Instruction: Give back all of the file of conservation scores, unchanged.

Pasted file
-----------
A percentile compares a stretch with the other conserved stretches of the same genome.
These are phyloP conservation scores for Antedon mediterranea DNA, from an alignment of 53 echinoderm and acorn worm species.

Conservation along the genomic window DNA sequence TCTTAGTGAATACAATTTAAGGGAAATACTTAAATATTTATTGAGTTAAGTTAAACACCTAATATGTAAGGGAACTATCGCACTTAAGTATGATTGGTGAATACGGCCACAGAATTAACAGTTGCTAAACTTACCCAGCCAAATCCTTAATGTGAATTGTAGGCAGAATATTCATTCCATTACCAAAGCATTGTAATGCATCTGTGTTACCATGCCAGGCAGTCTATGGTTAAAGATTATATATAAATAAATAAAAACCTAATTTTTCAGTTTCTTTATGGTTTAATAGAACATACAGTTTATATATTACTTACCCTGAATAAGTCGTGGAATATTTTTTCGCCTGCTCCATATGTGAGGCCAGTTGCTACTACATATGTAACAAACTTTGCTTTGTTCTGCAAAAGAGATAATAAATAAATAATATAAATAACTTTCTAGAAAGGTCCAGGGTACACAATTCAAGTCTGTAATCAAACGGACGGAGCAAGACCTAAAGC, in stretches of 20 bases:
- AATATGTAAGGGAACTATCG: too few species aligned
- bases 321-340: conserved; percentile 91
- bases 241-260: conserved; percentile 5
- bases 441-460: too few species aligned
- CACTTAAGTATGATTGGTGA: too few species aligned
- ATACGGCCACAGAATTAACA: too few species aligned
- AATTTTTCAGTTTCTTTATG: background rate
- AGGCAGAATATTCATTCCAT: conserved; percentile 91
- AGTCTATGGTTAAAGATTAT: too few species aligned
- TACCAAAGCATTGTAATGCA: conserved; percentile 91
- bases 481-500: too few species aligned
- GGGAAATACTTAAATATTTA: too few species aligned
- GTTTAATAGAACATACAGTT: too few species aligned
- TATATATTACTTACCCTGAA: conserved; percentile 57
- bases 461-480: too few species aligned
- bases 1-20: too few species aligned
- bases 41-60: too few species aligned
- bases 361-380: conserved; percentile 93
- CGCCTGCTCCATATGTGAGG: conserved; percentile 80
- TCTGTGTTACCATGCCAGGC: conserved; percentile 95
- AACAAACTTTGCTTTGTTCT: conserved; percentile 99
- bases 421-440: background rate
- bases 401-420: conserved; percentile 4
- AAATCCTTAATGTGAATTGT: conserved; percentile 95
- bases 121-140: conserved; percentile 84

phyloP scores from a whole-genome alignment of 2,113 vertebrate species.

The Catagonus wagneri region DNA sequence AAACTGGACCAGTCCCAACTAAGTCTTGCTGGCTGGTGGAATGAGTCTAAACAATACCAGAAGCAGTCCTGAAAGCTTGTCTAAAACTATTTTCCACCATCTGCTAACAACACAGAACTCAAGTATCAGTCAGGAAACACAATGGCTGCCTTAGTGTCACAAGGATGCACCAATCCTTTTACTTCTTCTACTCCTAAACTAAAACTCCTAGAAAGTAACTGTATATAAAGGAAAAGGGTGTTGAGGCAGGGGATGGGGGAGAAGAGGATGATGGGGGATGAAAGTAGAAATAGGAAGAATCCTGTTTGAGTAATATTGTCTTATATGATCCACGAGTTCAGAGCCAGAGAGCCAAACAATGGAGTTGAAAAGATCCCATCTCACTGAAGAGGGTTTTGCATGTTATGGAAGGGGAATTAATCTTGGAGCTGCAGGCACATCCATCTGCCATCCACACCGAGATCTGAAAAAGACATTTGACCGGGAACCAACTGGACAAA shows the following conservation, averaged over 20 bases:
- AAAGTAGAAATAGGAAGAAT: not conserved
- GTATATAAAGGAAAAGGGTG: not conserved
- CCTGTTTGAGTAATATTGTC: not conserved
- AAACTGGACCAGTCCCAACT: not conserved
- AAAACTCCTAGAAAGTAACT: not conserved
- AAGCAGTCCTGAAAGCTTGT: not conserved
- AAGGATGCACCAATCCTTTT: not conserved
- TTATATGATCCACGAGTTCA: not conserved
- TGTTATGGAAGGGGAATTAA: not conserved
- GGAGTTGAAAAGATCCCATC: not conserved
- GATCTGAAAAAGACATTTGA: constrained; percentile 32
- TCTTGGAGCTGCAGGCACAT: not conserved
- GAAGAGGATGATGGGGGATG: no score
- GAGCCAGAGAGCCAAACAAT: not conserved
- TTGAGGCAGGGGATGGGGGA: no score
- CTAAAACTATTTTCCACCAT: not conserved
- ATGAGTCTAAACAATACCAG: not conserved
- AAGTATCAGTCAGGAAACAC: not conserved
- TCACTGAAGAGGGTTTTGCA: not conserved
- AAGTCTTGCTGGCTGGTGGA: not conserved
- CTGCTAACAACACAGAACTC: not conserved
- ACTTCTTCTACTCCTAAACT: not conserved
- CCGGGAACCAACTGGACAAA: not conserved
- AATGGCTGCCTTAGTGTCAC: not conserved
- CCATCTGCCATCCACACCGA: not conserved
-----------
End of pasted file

A percentile compares a stretch with the other conserved stretches of the same genome.
These are phyloP conservation scores for Antedon mediterranea DNA, from an alignment of 53 echinoderm and acorn worm species.

Conservation along the genomic window DNA sequence TCTTAGTGAATACAATTTAAGGGAAATACTTAAATATTTATTGAGTTAAGTTAAACACCTAATATGTAAGGGAACTATCGCACTTAAGTATGATTGGTGAATACGGCCACAGAATTAACAGTTGCTAAACTTACCCAGCCAAATCCTTAATGTGAATTGTAGGCAGAATATTCATTCCATTACCAAAGCATTGTAATGCATCTGTGTTACCATGCCAGGCAGTCTATGGTTAAAGATTATATATAAATAAATAAAAACCTAATTTTTCAGTTTCTTTATGGTTTAATAGAACATACAGTTTATATATTACTTACCCTGAATAAGTCGTGGAATATTTTTTCGCCTGCTCCATATGTGAGGCCAGTTGCTACTACATATGTAACAAACTTTGCTTTGTTCTGCAAAAGAGATAATAAATAAATAATATAAATAACTTTCTAGAAAGGTCCAGGGTACACAATTCAAGTCTGTAATCAAACGGACGGAGCAAGACCTAAAGC, in stretches of 20 bases:
- AATATGTAAGGGAACTATCG: too few species aligned
- bases 321-340: conserved; percentile 91
- bases 241-260: conserved; percentile 5
- bases 441-460: too few species aligned
- CACTTAAGTATGATTGGTGA: too few species aligned
- ATACGGCCACAGAATTAACA: too few species aligned
- AATTTTTCAGTTTCTTTATG: background rate
- AGGCAGAATATTCATTCCAT: conserved; percentile 91
- AGTCTATGGTTAAAGATTAT: too few species aligned
- TACCAAAGCATTGTAATGCA: conserved; percentile 91
- bases 481-500: too few species aligned
- GGGAAATACTTAAATATTTA: too few species aligned
- GTTTAATAGAACATACAGTT: too few species aligned
- TATATATTACTTACCCTGAA: conserved; percentile 57
- bases 461-480: too few species aligned
- bases 1-20: too few species aligned
- bases 41-60: too few species aligned
- bases 361-380: conserved; percentile 93
- CGCCTGCTCCATATGTGAGG: conserved; percentile 80
- TCTGTGTTACCATGCCAGGC: conserved; percentile 95
- AACAAACTTTGCTTTGTTCT: conserved; percentile 99
- bases 421-440: background rate
- bases 401-420: conserved; percentile 4
- AAATCCTTAATGTGAATTGT: conserved; percentile 95
- bases 121-140: conserved; percentile 84

phyloP scores from a whole-genome alignment of 2,113 vertebrate species.

The Catagonus wagneri region DNA sequence AAACTGGACCAGTCCCAACTAAGTCTTGCTGGCTGGTGGAATGAGTCTAAACAATACCAGAAGCAGTCCTGAAAGCTTGTCTAAAACTATTTTCCACCATCTGCTAACAACACAGAACTCAAGTATCAGTCAGGAAACACAATGGCTGCCTTAGTGTCACAAGGATGCACCAATCCTTTTACTTCTTCTACTCCTAAACTAAAACTCCTAGAAAGTAACTGTATATAAAGGAAAAGGGTGTTGAGGCAGGGGATGGGGGAGAAGAGGATGATGGGGGATGAAAGTAGAAATAGGAAGAATCCTGTTTGAGTAATATTGTCTTATATGATCCACGAGTTCAGAGCCAGAGAGCCAAACAATGGAGTTGAAAAGATCCCATCTCACTGAAGAGGGTTTTGCATGTTATGGAAGGGGAATTAATCTTGGAGCTGCAGGCACATCCATCTGCCATCCACACCGAGATCTGAAAAAGACATTTGACCGGGAACCAACTGGACAAA shows the following conservation, averaged over 20 bases:
- AAAGTAGAAATAGGAAGAAT: not conserved
- GTATATAAAGGAAAAGGGTG: not conserved
- CCTGTTTGAGTAATATTGTC: not conserved
- AAACTGGACCAGTCCCAACT: not conserved
- AAAACTCCTAGAAAGTAACT: not conserved
- AAGCAGTCCTGAAAGCTTGT: not conserved
- AAGGATGCACCAATCCTTTT: not conserved
- TTATATGATCCACGAGTTCA: not conserved
- TGTTATGGAAGGGGAATTAA: not conserved
- GGAGTTGAAAAGATCCCATC: not conserved
- GATCTGAAAAAGACATTTGA: constrained; percentile 32
- TCTTGGAGCTGCAGGCACAT: not conserved
- GAAGAGGATGATGGGGGATG: no score
- GAGCCAGAGAGCCAAACAAT: not conserved
- TTGAGGCAGGGGATGGGGGA: no score
- CTAAAACTATTTTCCACCAT: not conserved
- ATGAGTCTAAACAATACCAG: not conserved
- AAGTATCAGTCAGGAAACAC: not conserved
- TCACTGAAGAGGGTTTTGCA: not conserved
- AAGTCTTGCTGGCTGGTGGA: not conserved
- CTGCTAACAACACAGAACTC: not conserved
- ACTTCTTCTACTCCTAAACT: not conserved
- CCGGGAACCAACTGGACAAA: not conserved
- AATGGCTGCCTTAGTGTCAC: not conserved
- CCATCTGCCATCCACACCGA: not conserved